Read More

Two Hennepin County Commissioners Voted to Remove Medical Examiner Because of Floyd Autopsy Results

Two members of the Hennepin County Board of Commissioners voted Tuesday in favor of removing the county’s medical examiner because they didn’t like the results of his autopsy in the case of George Floyd.

Chief Medical Examiner Andrew Baker released a 20-page autopsy report last week with the permission of Floyd’s family and concluded that Floyd’s heart stopped while being restrained by officers. The report revealed that Floyd tested positive for the coronavirus, had fentanyl and meth in his blood, and had a number of underlying health conditions.

Read More

Gov. Mike DeWine Asks Advisory Board to Develop Minimum Standards for Mass Protests

Gov. Mike DeWine said Tuesday that he asked Ohio’s Collaborative Community-Police Advisory Board (CCPAB) to begin developing uniform minimum standards related to mass protests in an effort to improve community-police relations in the state.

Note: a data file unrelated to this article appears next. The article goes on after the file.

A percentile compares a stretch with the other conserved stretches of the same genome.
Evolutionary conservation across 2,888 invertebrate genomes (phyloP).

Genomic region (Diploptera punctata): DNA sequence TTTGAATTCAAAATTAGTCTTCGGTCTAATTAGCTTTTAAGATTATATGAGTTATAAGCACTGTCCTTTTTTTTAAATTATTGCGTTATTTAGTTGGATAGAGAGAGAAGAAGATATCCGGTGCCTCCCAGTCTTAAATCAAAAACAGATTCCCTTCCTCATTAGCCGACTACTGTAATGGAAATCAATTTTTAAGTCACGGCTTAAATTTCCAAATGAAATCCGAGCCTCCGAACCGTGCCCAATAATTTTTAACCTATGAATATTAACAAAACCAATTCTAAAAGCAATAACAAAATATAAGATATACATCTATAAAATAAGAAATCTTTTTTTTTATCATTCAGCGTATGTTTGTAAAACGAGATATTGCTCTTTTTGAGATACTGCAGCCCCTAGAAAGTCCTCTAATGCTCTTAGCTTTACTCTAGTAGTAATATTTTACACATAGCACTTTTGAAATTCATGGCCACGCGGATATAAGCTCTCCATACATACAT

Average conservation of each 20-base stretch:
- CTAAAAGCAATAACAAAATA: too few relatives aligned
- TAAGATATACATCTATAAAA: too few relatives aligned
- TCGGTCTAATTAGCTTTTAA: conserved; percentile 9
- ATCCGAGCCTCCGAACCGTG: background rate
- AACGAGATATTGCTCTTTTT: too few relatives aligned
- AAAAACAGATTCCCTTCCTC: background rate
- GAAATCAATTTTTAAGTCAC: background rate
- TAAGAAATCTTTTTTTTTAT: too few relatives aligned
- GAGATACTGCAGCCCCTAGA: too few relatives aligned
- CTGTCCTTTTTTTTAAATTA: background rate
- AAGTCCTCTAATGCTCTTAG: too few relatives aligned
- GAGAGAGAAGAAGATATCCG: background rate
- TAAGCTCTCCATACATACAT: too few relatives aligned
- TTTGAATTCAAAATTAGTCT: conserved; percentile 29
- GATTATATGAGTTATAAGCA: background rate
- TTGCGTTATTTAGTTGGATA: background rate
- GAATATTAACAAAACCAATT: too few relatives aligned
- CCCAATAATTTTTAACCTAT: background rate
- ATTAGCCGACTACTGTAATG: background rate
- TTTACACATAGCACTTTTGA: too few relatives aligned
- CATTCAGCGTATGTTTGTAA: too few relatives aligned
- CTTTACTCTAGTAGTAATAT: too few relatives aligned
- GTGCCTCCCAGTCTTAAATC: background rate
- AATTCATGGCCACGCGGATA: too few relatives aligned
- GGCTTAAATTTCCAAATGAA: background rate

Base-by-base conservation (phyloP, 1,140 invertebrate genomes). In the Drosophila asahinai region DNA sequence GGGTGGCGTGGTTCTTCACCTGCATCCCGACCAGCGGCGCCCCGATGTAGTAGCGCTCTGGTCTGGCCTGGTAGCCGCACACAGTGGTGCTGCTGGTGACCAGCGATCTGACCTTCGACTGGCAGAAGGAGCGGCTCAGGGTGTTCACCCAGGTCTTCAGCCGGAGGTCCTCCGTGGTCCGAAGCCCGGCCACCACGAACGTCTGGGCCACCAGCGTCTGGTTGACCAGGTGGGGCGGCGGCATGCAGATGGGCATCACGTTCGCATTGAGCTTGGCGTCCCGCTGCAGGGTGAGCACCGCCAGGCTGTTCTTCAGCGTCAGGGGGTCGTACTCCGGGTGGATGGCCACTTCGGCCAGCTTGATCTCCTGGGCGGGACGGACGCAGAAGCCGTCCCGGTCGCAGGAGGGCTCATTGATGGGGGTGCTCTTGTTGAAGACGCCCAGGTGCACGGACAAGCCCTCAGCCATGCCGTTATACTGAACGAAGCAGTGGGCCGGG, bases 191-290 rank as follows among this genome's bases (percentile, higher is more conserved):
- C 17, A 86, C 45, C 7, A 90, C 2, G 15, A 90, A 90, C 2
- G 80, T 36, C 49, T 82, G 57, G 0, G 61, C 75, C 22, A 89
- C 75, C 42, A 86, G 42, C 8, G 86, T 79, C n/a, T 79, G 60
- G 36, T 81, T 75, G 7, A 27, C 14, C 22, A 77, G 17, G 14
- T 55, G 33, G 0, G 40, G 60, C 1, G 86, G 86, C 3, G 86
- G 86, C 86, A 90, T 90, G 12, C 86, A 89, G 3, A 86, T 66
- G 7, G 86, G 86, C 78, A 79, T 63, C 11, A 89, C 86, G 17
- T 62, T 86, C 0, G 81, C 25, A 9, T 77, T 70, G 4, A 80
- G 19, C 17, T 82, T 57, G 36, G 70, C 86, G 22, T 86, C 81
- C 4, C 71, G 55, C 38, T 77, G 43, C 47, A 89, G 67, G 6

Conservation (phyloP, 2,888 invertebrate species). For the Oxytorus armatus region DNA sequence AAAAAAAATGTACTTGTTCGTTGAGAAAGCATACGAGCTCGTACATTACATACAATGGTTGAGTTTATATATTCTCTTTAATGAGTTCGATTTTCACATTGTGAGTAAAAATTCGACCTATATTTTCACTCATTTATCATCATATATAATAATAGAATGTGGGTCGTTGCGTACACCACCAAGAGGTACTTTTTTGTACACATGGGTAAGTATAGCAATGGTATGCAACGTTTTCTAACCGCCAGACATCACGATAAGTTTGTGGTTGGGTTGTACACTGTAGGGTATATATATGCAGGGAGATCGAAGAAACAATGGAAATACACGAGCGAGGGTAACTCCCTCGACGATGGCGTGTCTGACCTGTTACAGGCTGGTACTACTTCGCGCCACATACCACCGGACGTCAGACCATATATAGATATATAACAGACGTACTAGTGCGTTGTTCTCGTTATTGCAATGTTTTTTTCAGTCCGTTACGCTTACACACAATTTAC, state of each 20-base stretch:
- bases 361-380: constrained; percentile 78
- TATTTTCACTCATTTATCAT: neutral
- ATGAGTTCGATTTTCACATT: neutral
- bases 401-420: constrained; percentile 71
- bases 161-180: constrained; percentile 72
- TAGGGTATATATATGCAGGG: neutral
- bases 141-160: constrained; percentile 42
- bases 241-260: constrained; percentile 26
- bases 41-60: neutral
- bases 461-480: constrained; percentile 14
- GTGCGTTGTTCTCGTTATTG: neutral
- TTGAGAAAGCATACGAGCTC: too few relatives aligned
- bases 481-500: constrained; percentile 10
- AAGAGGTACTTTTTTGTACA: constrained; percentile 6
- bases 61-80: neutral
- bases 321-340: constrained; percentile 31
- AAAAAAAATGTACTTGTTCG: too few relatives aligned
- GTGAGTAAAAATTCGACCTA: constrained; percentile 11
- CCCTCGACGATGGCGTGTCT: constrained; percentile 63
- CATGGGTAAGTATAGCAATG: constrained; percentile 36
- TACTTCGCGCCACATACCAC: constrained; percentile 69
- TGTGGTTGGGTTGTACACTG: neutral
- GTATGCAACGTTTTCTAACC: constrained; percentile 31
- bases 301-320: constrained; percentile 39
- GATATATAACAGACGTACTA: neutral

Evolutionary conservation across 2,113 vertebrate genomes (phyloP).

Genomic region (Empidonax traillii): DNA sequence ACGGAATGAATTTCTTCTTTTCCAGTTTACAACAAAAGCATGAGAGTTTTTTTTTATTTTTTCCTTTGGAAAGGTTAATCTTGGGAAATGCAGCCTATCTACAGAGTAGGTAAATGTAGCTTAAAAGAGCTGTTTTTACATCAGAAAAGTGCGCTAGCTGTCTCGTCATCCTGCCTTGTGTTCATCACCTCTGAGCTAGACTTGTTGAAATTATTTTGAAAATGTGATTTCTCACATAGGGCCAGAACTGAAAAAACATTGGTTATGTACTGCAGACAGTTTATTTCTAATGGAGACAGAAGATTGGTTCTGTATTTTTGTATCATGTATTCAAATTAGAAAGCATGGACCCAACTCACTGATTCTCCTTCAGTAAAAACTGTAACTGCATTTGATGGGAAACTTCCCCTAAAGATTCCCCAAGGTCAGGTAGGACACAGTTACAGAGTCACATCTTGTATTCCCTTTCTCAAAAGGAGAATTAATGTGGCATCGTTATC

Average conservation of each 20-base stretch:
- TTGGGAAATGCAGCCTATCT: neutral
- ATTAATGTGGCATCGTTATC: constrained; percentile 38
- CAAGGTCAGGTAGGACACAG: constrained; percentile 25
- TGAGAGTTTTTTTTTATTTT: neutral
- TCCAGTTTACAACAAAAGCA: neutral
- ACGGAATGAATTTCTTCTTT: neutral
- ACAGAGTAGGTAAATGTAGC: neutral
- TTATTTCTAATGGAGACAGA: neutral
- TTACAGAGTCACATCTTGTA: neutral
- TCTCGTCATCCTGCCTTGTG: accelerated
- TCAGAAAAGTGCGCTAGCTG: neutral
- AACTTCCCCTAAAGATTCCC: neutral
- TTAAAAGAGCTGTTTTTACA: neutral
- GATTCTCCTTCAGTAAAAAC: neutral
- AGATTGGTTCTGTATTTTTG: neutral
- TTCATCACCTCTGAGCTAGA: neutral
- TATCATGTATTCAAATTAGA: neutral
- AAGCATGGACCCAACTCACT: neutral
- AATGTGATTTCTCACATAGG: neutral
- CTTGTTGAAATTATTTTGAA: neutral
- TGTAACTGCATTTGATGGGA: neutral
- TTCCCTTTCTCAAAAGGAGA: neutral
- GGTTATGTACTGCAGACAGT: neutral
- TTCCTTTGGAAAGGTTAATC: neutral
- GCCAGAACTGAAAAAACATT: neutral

“These new efforts are just the start of our work to improve law enforcement accountability, transparency, training, and minority recruitment,” DeWine said. “We are working with the law enforcement community, elected officials, and community organizations as we continue to move forward.”

Read More

Democratic PAC Supporting Gary Peters Criticized for Taking $1 Million from UAW

A Democratic PAC that has spent millions attacking Republican Senate candidate John James took donations from the United Auto Workers (UAW), whose former president pleaded guilty to embezzlement last week.